By Naween A. Mangi
The tale of the Pakistan stock market has all the makings of a financial fable: dizzying heights, record-breaking numbers, and unfettered greed. It has grabbed headlines because of its race to new highs on the back of a powerful economic recovery with stunning corporate profit growth. And it captured the limelight in March when investors rioted at the stock exchange to protest heavy losses when the market crashed.
Pakistan's stock market started rising in early 2002, in the aftermath of 9/11. Economic performance improved, liquidity in the market rose, and investor confidence increased under the government of President General Pervez Musharraf (see BW Online, 4/20/05, "India and Pakistan: A Peace Payoff"). Over the three years from Dec. 31, 2001 to Dec. 31, 2004, the benchmark Karachi Stock Exchange 100-share index rose 388%, from 1,273 to 6,218. During the same period, market capitalization rose sixfold, from $5 billion to about $30 billion.
Why the euphoria? Economic performance in Pakistan improved significantly as a result of extensive structural reform. In 2004, Islamabad successfully graduated from an International Monetary Fund program, ending years of dependence on the fund. GDP growth, which languished around 3% in 1999, will surpass 7% in the year ending June, 2005. A stable exchange rate, record foreign exchange reserves, and growing exports made for a historic economic turnaround.
Liquidity increased following 9/11, when expatriates began sending more money home to avoid probes by U.S. and Middle Eastern authorities. Home remittances rose from $983 million in 2000 to almost $4 billion last year, and a lot of that money found its way into the booming share market. It helped that interest rates also fell to historic lows -- from 12% in 2001 to 2% in July, 2004 (as measured by the benchmark short-term Treasury-bill rates) -- leaving stocks as the best investment avenues, with bank deposits returning below inflation and historically high-yielding state-run savings schemes drastically cutting double-digit rates of return in line with IMF conditions.
Strong economic growth also led to a corporate revival. Earnings growth has averaged 20% over the past few years, with listed companies trading at attractive price-earnings multiples and promising high dividend yields.
The country's privatization program also took off, and the government's strategy to divest significant holdings through the stock market paid handsome dividends. In the last 12 months, the shares of major oil and gas sector companies, among others, were divested through the stock market. The shares of five major state-run companies have sold through the share market for $285 million since July, 2003.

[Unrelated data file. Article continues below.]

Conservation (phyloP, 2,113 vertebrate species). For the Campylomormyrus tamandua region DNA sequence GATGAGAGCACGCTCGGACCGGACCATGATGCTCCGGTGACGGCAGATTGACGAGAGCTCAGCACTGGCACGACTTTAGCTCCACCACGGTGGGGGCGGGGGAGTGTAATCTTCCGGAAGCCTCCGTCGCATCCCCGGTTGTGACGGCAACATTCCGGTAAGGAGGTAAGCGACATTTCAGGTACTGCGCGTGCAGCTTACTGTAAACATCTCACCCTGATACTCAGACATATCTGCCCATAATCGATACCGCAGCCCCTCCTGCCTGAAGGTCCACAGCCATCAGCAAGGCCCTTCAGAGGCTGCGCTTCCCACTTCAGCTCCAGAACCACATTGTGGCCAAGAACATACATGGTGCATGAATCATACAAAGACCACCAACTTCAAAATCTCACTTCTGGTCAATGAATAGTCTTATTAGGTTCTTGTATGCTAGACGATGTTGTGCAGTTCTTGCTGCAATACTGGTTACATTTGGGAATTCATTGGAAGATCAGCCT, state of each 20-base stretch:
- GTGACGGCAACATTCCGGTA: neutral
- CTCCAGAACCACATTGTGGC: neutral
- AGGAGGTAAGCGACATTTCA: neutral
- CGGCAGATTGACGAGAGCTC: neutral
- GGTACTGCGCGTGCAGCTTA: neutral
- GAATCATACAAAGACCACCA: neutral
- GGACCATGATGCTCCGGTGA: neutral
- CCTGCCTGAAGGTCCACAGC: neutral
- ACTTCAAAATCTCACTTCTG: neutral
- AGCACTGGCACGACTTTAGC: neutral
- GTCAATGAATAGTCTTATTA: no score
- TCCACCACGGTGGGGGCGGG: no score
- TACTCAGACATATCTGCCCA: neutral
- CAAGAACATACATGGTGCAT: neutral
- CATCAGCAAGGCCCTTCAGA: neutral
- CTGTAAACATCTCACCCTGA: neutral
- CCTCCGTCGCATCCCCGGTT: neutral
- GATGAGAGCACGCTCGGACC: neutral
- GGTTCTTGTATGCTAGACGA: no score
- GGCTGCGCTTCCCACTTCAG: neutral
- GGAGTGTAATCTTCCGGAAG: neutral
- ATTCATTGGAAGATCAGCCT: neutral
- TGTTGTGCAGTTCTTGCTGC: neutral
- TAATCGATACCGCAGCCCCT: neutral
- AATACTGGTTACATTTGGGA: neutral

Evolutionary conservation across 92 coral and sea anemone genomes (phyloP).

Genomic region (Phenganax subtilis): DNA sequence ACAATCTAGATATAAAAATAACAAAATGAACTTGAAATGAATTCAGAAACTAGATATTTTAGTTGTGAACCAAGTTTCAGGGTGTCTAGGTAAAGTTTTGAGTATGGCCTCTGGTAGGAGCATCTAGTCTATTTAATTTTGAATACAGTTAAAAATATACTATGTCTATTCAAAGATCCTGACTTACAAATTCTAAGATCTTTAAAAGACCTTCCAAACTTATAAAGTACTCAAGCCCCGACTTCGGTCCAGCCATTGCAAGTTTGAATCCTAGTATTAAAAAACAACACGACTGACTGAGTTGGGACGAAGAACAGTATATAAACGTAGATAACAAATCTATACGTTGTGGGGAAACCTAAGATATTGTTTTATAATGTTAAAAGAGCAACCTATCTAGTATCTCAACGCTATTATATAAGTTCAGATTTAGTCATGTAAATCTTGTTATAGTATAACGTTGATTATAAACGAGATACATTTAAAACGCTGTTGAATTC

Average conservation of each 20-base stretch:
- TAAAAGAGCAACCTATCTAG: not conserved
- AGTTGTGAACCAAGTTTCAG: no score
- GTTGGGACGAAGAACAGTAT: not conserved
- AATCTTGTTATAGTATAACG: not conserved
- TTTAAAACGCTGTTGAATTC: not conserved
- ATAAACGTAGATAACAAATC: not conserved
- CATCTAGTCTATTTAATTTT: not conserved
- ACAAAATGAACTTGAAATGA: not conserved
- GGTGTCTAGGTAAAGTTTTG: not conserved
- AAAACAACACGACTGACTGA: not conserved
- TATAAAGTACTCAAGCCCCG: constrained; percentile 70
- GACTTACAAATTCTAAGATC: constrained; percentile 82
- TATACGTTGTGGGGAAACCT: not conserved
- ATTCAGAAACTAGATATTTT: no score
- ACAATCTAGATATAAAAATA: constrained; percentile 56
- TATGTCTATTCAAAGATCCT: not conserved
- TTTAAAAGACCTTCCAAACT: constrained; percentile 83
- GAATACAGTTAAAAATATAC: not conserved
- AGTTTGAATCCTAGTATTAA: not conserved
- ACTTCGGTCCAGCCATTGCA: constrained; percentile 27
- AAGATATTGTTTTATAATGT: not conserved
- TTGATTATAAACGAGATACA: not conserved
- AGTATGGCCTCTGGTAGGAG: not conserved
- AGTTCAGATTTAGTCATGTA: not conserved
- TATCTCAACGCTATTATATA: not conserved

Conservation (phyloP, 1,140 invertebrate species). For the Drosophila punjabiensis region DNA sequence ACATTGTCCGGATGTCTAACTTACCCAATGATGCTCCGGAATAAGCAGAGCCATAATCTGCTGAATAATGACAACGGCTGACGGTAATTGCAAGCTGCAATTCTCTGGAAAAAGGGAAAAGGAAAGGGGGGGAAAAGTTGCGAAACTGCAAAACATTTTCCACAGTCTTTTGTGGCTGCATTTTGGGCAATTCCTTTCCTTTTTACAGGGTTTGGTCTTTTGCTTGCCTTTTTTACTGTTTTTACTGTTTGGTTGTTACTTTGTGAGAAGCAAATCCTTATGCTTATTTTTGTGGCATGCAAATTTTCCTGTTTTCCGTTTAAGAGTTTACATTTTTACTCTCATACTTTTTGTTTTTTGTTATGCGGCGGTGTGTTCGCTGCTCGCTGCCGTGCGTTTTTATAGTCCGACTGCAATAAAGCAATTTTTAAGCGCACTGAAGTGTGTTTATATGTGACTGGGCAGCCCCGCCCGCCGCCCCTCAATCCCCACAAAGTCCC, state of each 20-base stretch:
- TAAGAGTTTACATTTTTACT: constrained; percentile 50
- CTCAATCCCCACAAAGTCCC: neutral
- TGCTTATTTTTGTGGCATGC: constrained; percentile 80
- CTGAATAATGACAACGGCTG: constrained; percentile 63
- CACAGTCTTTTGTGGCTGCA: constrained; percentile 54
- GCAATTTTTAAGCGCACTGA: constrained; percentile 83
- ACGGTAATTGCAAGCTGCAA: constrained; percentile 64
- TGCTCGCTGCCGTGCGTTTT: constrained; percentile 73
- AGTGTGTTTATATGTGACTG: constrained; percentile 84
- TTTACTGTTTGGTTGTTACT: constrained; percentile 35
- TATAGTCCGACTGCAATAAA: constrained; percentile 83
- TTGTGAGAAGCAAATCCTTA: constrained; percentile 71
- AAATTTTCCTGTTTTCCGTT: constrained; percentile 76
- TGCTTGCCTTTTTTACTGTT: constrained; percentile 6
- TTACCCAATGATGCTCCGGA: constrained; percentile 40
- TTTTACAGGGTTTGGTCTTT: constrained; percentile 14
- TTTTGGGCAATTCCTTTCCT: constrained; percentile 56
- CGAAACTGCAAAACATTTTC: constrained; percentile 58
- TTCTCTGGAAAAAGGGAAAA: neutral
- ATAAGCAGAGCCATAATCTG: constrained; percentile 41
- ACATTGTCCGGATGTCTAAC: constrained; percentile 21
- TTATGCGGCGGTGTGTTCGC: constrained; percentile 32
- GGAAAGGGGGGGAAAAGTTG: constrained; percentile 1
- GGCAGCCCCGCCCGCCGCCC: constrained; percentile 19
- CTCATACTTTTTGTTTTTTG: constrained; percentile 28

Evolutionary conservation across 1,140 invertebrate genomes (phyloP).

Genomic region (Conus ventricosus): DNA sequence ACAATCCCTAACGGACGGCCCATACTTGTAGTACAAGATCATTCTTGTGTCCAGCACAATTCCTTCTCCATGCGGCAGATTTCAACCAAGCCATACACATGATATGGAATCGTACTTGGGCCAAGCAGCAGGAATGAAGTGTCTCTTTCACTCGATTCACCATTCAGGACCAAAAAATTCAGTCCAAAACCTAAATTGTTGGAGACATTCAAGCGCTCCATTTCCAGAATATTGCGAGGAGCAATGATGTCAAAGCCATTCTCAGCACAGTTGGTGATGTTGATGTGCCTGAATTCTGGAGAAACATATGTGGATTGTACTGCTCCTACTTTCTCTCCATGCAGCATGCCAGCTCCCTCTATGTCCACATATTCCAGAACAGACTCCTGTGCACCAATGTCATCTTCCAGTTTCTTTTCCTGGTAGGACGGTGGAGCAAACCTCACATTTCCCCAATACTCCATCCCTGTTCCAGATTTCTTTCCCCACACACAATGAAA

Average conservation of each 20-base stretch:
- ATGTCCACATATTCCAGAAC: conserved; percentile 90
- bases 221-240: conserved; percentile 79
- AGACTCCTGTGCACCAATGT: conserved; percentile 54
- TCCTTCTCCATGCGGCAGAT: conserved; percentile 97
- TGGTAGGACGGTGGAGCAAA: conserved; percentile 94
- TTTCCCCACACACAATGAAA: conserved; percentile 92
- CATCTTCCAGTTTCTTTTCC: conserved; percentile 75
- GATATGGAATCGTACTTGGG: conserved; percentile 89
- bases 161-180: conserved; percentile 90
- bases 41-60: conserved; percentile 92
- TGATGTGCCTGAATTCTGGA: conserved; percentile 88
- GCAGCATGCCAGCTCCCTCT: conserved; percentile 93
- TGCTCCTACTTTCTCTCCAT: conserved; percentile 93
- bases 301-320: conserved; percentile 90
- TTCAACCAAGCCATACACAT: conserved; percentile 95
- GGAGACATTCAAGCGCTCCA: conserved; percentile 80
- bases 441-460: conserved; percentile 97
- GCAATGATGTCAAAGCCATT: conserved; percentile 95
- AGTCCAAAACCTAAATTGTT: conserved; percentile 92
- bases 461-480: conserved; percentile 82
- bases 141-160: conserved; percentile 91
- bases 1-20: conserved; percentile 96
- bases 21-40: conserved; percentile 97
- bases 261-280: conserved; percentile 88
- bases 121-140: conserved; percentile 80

In a country in which only 1% of the population invests in stocks, the privatization strategy served to increase participation and broaden the investor base. The 2004 issue of Kot Addu Power, a power-generating unit in northern Pakistan, attracted as many as 1.4 million individual investors, the highest number ever to participate in an initial public offering.
"Just everybody was getting into the act," says Tariq Hasan, chairman of the Securities & Exchange Commission of Pakistan, in Islamabad. "The 'irrational exuberance' that was once talked about in the U.S. took on a whole new dimension here. And as regulators, we can regulate the market, but not irrational market behavior."
And there was plenty of that to go around. Fueled by the ongoing privatization story, which generated bullish sentiment, speculators bought heavily in the futures market. The rally continued to gather speed in 2005. Between Jan. 1 and Mar. 15, the index had climbed 65% and slammed to an all-time high of 10,303 points.
The frenzy had reached historic proportions. "Women have been grabbing me at the opera and beseeching me for tips," says Arif Habib, chairman of Arif Habib Securities, one of the major brokerage houses in Karachi. "This level of interest in the stock market has never been seen before in Pakistan."
Foreign investors also began to look at a market they had shunned since 1998, when the government conducted a round of nuclear tests that resulted in severe economic sanctions. Data from the State Bank of Pakistan, the central bank, shows that net foreign investment in the share market amounted to $82 million between July, 2004 and February, 2005, compared with a net outflow of foreign investment of $38 million in the same period the previous year.